Our camp at about 8,000 feet (and our coldest night).



Day 4: Aurora Canyon (NFR 168), Geiger Grade (NFR 169) to Bodie, Bodie Road through Fletcher Junction to NFR 026.

Morning.



Riding by 8am. Snow right up the road.



Blissful high country riding.



Breath-taking beauty.



Kevin - still looking shiny clean. He rides in front.



The little-traveled backroad into Bodie, a cool ghost town.



Well-preserved equipment.









The old stamp mill.



Nice foundation.



Kevin was impressed with the many beautiful doorknobs.





The nice end of town.



Church.



The old gas station.



This aggressive chipmunk climbed up Kevin's leg, trying to get his peanuts, and amusing a nearby club of French Harley riders with a video camera. It's probably on Youtube. He really was eating peanuts, mixed nuts actually.



Old stage coach stop.



The wrong end of town.



Fletcher spring, another stage coach stop. Very windy and dusty, hence the goggles while filling up our water jug.



Amazing sunset.



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Old 01-22-2011, 12:08 AM   #4
larryboy
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45 days and 2600 miles? What did you do all day? Looks like I'm in until the end to find out.


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Old 01-22-2011, 12:17 AM   #5
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Dang, that map looks like fun. In.
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Old 01-22-2011, 12:29 AM   #6
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In! Looks like a good time.
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Old 01-22-2011, 07:12 AM   #7
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Wow! Keep it comin'.. looks like you had a fantastic ride

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Old 01-22-2011, 08:08 AM   #8
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Loving it! We did a west-east Nevada trip a couple years back. Great country, and plenty of of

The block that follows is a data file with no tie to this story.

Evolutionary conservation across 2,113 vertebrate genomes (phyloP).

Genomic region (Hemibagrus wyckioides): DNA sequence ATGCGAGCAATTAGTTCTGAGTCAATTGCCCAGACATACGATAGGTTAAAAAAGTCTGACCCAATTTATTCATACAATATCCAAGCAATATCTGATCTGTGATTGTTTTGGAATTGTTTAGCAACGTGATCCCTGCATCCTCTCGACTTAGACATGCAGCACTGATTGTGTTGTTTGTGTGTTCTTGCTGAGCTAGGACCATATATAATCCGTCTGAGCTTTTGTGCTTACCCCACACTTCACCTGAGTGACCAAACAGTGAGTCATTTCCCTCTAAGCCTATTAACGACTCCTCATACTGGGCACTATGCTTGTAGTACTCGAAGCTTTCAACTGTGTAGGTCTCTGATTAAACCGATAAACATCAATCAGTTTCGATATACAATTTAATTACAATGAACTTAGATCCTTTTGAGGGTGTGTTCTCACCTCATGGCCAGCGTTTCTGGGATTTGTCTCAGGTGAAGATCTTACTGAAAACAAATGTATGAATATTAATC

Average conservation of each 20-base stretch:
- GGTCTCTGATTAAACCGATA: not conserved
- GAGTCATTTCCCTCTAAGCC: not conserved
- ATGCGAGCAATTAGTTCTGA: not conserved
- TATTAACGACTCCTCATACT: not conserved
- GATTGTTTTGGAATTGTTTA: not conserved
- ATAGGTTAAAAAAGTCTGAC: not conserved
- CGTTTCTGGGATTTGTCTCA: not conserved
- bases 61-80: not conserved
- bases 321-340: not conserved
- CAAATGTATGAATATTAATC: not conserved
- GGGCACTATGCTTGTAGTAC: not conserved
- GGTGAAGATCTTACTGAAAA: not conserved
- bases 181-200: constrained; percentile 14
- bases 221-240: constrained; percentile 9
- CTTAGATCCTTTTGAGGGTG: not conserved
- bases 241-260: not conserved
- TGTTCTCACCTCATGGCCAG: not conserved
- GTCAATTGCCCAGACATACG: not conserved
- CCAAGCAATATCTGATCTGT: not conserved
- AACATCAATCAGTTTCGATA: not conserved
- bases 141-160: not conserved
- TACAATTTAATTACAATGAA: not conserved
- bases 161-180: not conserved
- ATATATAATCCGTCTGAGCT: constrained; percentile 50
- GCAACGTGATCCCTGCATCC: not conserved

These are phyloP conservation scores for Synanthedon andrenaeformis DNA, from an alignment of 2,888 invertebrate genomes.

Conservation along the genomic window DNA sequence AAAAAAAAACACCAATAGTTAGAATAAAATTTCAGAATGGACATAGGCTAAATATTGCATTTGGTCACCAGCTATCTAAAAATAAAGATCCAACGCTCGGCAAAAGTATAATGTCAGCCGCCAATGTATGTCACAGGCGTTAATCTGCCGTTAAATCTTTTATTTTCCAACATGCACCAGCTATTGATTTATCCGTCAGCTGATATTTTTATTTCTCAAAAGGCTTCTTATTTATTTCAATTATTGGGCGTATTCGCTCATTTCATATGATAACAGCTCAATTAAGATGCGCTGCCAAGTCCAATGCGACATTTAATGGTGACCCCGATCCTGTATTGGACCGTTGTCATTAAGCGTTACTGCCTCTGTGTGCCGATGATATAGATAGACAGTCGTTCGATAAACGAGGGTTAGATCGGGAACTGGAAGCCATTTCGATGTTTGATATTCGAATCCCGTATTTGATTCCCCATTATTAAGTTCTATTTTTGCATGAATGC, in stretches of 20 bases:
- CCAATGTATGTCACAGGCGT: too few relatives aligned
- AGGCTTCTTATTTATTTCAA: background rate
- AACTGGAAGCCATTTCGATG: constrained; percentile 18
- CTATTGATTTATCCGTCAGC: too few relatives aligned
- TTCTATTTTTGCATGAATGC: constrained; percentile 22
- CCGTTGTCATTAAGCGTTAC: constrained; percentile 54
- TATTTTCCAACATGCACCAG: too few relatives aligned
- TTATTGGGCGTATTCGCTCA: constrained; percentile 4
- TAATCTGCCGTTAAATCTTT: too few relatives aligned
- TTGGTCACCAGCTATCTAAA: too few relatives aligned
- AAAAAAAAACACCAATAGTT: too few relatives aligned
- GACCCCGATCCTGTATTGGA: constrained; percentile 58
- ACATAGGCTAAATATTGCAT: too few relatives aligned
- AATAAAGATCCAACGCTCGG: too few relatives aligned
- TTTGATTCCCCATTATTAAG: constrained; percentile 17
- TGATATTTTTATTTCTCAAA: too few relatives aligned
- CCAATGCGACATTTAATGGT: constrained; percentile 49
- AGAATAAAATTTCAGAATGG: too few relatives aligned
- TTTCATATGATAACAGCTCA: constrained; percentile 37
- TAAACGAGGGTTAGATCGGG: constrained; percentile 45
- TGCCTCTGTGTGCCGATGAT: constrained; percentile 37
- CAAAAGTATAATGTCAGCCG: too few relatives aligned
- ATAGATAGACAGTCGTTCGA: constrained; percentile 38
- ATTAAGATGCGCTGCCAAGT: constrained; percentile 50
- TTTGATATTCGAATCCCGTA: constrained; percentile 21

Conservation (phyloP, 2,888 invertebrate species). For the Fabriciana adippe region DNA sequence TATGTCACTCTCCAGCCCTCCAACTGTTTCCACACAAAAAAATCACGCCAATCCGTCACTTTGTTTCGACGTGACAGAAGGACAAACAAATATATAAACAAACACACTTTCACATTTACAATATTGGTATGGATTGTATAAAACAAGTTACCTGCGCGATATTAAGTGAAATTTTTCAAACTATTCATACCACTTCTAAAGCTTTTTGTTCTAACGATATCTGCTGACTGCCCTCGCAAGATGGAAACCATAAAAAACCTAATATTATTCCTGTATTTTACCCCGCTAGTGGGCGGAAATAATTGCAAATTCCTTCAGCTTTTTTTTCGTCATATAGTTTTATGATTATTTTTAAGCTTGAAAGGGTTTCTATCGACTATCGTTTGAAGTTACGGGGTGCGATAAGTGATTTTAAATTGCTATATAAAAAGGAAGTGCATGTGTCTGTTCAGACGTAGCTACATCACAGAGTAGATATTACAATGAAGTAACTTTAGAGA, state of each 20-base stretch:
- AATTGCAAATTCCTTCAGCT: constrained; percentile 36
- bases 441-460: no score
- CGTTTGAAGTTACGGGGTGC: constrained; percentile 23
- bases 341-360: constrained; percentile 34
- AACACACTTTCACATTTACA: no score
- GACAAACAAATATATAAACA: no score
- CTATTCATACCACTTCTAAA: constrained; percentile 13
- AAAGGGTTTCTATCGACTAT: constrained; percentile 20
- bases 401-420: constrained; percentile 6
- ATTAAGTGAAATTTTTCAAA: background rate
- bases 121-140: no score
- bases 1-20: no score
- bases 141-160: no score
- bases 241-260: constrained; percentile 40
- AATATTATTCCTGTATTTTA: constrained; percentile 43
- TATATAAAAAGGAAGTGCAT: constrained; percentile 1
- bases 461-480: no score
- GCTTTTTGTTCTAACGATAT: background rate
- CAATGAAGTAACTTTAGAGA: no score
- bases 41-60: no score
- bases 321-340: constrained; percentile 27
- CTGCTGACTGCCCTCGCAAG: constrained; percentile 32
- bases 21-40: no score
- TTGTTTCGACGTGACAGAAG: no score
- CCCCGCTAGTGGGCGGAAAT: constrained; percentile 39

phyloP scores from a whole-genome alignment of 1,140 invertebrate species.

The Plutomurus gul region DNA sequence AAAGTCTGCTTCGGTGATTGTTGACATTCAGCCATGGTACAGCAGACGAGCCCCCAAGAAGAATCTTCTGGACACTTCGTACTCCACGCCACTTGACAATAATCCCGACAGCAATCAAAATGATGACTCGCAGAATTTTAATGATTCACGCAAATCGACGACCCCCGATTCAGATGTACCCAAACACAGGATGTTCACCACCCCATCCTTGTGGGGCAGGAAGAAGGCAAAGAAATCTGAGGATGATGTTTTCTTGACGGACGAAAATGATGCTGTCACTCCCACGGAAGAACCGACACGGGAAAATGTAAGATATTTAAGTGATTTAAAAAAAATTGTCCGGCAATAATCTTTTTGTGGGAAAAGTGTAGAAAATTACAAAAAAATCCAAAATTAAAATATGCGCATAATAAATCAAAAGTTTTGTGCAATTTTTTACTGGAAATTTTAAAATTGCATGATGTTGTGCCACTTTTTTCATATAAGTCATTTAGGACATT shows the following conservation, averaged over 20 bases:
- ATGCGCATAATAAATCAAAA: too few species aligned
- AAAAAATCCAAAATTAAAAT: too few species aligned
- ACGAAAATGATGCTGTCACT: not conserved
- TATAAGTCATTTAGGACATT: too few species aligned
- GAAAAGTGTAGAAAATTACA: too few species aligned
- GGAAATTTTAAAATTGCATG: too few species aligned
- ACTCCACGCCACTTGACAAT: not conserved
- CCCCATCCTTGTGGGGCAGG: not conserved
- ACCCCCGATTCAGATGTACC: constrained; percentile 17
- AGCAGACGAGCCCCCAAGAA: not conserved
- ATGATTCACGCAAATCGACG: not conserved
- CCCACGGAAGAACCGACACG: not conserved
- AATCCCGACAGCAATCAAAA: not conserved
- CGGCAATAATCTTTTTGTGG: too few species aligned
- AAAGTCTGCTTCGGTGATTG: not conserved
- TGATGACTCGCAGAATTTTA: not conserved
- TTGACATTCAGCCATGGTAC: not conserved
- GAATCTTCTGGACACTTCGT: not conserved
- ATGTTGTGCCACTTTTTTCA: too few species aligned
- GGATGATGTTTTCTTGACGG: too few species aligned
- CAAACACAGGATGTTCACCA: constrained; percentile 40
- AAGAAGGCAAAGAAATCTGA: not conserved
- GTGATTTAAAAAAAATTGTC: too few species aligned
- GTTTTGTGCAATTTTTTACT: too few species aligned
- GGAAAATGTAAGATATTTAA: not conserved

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Old 01-22-2011, 09:24 AM   #9
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Is that a a poisen snake like the ones you see in westernmovies scaring horses and killing men ? No place for a swim eh?

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Old 01-22-2011, 09:26 AM   #10
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Originally Posted by larryboy View Post
45 days and 2600 miles? What did you do all day? Looks like I'm in until the end to find out.


My wife is lazy... Plus we're slow...

Kevin
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Old 01-22-2011, 10:23 AM   #11
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Looking forward to this...
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Old 01-22-2011, 11:15 AM   #12
Alexa OP
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Day 5: Past Whiskey Flat Ranch through Rattle Snake Flat and Garfield Flat into Mina. Trails paralleling Highway 95 south to Highway 360 to Candelaria Junction, through Candelaria, south through Columbus Salt Marsh, across Highway 6, continue south on a dirt road to "The Crossing" in Fish Lake Valley.

I found a bug stuck in my teeth. Kevin said it had been there since the day before; he'd thought it was food. Rattle Snake Wells.





This is where we really started to feel remote and "out there in the wild". Prior to this day we would ride hard all day and then trip on the fact that Reno was just a few miles over the hill from us; but now we felt far from anywhere.